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Legends

edited by Robert Silverberg

(HarperCollins Voyager, £5.99, 380 pages, paperback; published 3 April 2000.)

Review by Claude Lalumière

This hefty anthology of eleven previously unpublished novellas set in the most popular worlds of the most famous contemporary writers of fantasy fiction is in many ways the commercial validation of a brand of fiction that has in the last thirty years grown from a neglected genre into a bestselling phenomenon. Its selection of authors--especially in view of their collective and individual impact on the field--defines the genre and how it is perceived.

In the introduction to Legends, editor Robert Silverberg likens fantasy fiction to the great epic poems of antiquity--Gilgamesh, The Odyssey, etc.--and speculates that a timeless tradition of fantasy storytelling stretches back to the time of our cave-dwelling ancestors and finds its modern avatar in bestselling fantasy series. While it's true that fantasy fiction has mined antiquity for its raw materials--Silverberg's own 1984 novel Gilgamesh the King being a great example of how effective this source material can be to create powerful and pertinent contemporary works of art--it's anachronistic and ethnocentric to presume that these ancient texts fulfilled the same function as fantasy does today, that their composers had the same motivations as authors of fantasy novels or, especially, that ancient peoples experienced these texts as fantasy. Great gulfs of time, culture, and consciousness separate 20th-century Western fantasy from these ancient texts. And while these ancient texts have over time infiltrated our consciousness to attain the mythic resonance of legends, it is presumptuous and pretentious to bestow such a status on the literary creations of contemporary fantasists--regardless of their quality.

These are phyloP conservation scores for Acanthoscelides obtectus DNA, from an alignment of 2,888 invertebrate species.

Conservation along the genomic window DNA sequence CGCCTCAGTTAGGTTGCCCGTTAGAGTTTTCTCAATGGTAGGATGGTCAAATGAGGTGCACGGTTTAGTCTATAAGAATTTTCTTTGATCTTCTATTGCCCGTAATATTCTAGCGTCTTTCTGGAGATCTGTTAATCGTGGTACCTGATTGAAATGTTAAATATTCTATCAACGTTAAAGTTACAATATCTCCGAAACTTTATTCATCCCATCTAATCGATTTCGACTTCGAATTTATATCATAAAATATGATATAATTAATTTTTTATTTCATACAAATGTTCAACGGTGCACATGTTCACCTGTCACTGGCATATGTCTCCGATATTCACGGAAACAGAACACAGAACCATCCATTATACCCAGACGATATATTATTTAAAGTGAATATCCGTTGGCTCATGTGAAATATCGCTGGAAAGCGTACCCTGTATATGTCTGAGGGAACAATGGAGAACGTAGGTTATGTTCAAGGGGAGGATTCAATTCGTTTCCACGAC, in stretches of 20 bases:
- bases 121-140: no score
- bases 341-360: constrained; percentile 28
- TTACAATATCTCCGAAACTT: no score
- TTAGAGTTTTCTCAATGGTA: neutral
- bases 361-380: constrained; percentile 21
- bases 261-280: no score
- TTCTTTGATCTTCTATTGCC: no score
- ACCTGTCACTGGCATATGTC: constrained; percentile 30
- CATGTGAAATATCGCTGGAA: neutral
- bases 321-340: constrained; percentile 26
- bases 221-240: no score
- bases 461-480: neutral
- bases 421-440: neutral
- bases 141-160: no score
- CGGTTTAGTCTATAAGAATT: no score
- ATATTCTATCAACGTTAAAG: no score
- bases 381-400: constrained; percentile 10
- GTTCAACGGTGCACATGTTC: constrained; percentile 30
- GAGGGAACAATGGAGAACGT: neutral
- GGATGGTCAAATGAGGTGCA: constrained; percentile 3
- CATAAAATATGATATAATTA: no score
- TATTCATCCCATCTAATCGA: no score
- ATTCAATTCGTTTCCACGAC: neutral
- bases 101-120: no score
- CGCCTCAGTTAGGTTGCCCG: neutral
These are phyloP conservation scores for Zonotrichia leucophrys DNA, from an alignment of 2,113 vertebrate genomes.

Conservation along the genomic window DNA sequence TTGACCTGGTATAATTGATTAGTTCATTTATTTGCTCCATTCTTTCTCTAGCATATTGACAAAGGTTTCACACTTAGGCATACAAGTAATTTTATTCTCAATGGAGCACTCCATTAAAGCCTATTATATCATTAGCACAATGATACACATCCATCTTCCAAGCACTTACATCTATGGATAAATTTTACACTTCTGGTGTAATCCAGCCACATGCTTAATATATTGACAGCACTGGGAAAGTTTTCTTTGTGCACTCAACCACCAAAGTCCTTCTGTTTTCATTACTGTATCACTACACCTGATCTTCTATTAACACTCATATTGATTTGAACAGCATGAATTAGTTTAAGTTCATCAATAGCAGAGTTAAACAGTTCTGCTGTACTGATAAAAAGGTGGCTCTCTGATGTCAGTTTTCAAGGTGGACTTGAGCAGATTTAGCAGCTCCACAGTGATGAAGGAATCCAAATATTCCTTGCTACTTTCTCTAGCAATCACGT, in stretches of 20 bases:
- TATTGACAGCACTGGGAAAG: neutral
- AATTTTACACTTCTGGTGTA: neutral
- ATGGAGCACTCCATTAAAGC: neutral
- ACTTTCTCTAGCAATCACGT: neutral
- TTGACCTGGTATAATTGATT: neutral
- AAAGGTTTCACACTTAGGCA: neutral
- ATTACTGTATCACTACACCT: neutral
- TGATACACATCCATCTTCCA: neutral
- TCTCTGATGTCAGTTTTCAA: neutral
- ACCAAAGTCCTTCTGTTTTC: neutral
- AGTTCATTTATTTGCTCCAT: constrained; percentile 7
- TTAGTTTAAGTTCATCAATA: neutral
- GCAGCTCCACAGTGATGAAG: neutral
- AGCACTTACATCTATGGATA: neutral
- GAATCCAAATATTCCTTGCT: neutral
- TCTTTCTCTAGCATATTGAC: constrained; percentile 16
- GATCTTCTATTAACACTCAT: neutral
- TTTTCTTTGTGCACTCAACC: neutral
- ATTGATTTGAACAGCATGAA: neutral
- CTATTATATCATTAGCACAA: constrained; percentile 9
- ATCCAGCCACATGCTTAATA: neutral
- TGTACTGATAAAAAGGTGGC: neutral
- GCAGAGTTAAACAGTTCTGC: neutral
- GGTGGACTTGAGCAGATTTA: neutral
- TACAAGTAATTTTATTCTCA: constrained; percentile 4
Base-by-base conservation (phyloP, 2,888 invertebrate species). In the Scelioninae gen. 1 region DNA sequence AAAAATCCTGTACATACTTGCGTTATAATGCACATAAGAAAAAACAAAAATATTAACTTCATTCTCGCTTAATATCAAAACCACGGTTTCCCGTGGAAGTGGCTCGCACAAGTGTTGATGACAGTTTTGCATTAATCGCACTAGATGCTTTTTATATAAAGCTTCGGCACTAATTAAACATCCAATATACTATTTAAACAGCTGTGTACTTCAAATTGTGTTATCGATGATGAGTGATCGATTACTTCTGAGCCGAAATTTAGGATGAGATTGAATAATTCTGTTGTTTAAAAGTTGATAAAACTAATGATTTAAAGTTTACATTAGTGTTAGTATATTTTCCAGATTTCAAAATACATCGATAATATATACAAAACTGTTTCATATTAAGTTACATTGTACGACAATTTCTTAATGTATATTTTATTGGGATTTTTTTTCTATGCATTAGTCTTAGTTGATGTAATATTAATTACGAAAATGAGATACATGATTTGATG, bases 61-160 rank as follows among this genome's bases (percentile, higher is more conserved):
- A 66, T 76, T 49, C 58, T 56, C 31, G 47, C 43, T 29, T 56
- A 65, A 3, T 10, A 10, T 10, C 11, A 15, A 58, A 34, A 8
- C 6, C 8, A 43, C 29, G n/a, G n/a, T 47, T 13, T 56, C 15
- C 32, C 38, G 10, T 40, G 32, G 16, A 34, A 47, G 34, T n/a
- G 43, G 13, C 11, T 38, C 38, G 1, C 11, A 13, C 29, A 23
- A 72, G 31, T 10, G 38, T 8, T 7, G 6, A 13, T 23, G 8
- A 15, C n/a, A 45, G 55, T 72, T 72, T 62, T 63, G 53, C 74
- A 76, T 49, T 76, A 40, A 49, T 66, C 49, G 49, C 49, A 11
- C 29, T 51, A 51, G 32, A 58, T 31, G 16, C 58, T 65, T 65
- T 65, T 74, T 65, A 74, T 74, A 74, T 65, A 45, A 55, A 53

The editor also uses the introduction to sketch out a brief history of English-language, particularly American, fantasy publishing. This history places the anthology in its proper context. In the golden age of pulp magazines, where every genre--including aviation fiction, sports fiction and many other minutely specific categories--possessed its own magazine or magazines, fantasy never took hold. The first inkling that there could indeed be a wide audience for fantasy fiction was the phenomenal success of the 1960s American paperback reprints of Tolkien's The Lord of the Rings trilogy. But the floodgates had yet to burst. Sure, old fantasy tales by the likes of Robert E. Howard, L. Sprague de Camp, A. Merritt, and Clark Ashton Smith found a new home between paperback covers, but few were successful publishing ventures (Howard's Conan tales being a notable exception). Silverberg neglects to mention that most of these stories would be unrecognizable as fantasy by its 1990s audience. In the late 1970s, the monstrous success of the Tolkien-inspired Dungeons & Dragons role-playing game pointed to the formula that would finally, in the 1980s, secure fantasy's position on bookshop shelves and bestseller lists.